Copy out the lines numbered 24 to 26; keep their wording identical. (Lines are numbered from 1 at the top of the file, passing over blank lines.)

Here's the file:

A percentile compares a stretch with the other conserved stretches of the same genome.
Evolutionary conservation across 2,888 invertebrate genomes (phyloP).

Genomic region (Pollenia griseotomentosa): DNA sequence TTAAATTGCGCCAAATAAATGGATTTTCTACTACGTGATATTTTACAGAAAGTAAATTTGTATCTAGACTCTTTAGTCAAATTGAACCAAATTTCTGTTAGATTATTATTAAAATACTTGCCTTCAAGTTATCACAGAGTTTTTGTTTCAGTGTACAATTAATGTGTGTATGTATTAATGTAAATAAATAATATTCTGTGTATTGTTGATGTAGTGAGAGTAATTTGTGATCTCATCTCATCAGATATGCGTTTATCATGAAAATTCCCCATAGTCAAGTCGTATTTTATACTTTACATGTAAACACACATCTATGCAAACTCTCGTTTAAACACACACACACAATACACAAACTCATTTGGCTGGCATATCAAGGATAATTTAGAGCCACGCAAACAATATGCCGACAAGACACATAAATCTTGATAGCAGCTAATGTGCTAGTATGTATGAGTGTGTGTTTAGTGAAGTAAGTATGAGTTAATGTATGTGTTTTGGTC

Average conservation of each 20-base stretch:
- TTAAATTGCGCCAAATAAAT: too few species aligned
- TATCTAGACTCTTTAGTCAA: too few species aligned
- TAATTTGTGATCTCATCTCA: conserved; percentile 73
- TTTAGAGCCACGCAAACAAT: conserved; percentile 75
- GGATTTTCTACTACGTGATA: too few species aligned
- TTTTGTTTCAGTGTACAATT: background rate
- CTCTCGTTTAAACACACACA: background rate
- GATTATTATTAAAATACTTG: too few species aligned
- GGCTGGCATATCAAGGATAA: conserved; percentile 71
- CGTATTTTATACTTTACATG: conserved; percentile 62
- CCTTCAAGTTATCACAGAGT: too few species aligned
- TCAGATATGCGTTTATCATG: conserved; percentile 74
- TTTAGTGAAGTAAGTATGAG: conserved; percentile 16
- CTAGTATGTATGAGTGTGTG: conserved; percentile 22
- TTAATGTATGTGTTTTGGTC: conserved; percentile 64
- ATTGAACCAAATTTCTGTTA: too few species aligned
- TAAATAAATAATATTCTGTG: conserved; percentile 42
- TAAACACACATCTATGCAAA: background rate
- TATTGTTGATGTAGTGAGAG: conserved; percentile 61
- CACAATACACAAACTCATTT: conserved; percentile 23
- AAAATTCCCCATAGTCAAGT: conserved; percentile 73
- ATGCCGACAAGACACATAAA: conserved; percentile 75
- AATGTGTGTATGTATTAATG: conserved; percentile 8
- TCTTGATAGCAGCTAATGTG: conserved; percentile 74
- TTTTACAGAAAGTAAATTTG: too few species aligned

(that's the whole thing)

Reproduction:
- CACAATACACAAACTCATTT: conserved; percentile 23
- AAAATTCCCCATAGTCAAGT: conserved; percentile 73
- ATGCCGACAAGACACATAAA: conserved; percentile 75